In this video, DD Johnston discusses why novels are structurally similar to fern leaves, analysing JM Coetzee’s Disgrace as an example.
First there were over 600, then there were 70, and now there remain just twelve. Twelve good people and true. Our dirty dozen. Choosing just 12 finalists from our 70 favourite entries has been hard. We were tempted to publish another list of all the pieces we wanted to squeeze onto the shortlist and couldn’t, but it would have been pretty much the same as the longlist.
The 2018 shortlist includes established names and emerging talents. It features two people who were shortlisted for the 2017 prize, which is a pretty amazing achievement on their part. One of those authors, Nathan Alling Long, was last year’s eventual winner. Can anyone dethrone the reigning champion? Find out, here, on Monday 16th.
- Pax Chmara
- Bari Lynn Hein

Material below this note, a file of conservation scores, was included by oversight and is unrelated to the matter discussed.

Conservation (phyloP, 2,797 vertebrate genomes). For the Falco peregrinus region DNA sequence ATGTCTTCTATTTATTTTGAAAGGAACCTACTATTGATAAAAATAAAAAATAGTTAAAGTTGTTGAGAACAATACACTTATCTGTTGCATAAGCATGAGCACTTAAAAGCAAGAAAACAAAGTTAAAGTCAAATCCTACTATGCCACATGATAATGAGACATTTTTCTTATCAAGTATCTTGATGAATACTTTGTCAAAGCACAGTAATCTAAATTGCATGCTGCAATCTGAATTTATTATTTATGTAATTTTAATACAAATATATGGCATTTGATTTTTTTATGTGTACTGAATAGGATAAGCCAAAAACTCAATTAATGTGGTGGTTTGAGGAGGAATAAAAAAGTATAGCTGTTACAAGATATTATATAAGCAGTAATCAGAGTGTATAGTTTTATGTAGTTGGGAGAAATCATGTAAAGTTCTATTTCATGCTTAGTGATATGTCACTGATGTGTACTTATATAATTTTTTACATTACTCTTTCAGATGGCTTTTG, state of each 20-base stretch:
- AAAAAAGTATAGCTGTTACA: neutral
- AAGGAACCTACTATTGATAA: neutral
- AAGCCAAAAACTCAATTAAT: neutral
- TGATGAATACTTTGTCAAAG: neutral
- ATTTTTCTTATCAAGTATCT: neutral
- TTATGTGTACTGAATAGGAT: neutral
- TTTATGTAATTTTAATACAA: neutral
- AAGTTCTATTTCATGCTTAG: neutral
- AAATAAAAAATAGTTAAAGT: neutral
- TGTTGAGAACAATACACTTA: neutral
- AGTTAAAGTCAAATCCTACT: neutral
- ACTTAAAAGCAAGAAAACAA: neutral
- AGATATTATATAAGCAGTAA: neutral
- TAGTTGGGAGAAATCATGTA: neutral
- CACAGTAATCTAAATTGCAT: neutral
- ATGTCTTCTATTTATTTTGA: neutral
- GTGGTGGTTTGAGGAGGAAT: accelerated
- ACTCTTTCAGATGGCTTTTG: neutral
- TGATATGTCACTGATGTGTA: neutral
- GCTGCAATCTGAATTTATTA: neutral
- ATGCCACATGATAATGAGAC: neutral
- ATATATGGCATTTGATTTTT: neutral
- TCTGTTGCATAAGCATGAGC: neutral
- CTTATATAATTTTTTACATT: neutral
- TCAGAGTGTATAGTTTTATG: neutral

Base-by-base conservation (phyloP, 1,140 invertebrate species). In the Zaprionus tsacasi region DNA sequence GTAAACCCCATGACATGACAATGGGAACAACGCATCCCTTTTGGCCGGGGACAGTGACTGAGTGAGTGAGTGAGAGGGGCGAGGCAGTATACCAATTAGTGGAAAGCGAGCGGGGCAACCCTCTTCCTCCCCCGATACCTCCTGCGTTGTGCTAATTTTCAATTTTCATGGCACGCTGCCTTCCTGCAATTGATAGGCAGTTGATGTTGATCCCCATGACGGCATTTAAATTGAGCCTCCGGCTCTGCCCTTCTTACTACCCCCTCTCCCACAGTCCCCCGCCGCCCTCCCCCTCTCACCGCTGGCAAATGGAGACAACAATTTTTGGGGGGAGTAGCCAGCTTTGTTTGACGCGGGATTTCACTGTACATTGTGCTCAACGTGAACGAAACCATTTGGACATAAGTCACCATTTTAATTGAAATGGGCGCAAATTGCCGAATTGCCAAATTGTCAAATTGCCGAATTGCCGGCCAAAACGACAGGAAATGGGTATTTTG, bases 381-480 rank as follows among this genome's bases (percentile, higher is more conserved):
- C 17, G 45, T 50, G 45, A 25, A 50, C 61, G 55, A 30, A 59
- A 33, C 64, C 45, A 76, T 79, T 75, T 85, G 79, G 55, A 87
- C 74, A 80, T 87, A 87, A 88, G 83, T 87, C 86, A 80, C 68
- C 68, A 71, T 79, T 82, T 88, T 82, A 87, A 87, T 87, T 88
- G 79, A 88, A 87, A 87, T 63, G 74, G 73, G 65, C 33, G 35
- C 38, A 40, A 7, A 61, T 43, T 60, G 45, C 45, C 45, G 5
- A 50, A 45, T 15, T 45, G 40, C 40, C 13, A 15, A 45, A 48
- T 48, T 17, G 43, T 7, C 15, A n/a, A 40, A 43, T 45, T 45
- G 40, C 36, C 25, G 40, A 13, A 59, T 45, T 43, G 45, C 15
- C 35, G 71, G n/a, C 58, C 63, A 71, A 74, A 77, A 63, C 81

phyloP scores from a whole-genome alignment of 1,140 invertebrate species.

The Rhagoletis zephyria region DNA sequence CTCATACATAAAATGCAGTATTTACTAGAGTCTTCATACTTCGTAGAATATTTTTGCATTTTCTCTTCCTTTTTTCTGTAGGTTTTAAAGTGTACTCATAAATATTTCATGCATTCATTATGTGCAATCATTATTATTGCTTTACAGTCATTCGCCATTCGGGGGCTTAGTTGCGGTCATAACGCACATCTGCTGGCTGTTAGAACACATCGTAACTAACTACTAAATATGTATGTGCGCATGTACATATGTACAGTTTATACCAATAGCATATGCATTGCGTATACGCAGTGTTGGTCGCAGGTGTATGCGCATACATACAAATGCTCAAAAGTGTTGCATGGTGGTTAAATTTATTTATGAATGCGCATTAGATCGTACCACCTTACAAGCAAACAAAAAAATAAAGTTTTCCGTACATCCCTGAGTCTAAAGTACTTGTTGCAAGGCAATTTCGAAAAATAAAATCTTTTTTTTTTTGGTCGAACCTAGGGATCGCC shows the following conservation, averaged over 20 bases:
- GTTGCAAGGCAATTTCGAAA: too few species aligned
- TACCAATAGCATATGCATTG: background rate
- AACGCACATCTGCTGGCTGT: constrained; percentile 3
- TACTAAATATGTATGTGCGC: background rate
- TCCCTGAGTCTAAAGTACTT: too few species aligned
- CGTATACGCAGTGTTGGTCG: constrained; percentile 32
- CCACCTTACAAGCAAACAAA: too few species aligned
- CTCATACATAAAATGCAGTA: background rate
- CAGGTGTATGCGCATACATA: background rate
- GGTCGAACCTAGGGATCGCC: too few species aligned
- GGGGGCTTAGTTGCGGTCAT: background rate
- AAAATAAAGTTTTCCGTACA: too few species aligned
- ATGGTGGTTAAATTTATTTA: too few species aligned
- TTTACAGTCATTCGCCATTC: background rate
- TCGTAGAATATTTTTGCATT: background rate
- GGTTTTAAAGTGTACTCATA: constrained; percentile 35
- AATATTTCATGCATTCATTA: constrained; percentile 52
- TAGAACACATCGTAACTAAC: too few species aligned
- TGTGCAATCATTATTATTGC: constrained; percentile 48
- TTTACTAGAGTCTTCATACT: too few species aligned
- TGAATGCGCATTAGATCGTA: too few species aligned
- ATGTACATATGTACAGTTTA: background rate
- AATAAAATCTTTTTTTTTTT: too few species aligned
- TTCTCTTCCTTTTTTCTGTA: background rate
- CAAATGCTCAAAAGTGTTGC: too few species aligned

- Amarachi Iheanyichukwu
- Jen Knox
- Monique Lennon
- Nathan Alling Long
- Jennifer Moore
- Hillard Morley
- Yong Takahashi
- Alexander Xavier Urpí
- Hannah Whiteoak
- Grace Wynter
Some years ago, former-US President George W. Bush named The Very Hungry Caterpillar as his favourite childhood book. Unfortunately, it wasn’t published until he was 23 and fresh out of Yale. Still, while it’s not advanced post-graduate reading, it does have a perfect structure, from which we can learn a lot.
In this video, D.D. Johnston discusses how imagery is often the connecting point between subject and theme (for a reminder about subject and theme, see writing tip 71). He looks at Ian McEwan’s short story ‘Psychopolis’ and presents a weird theory about Magpies. Psychopolis is available here, starting on page 52.
In our last video, we considered the similarities between short stories and jokes. We said that, just like the punchline of a joke, whatever happens at the climax of a story is unexpected, but in retrospect seems obvious and inevitable. In this video, DD Johnston develops that idea and think about what it is that happens at the climax of most successful literary short stories. (We say ‘literary’ short stories, since in other genres the endings of stories can sometimes be more about plot resolution than character transition.)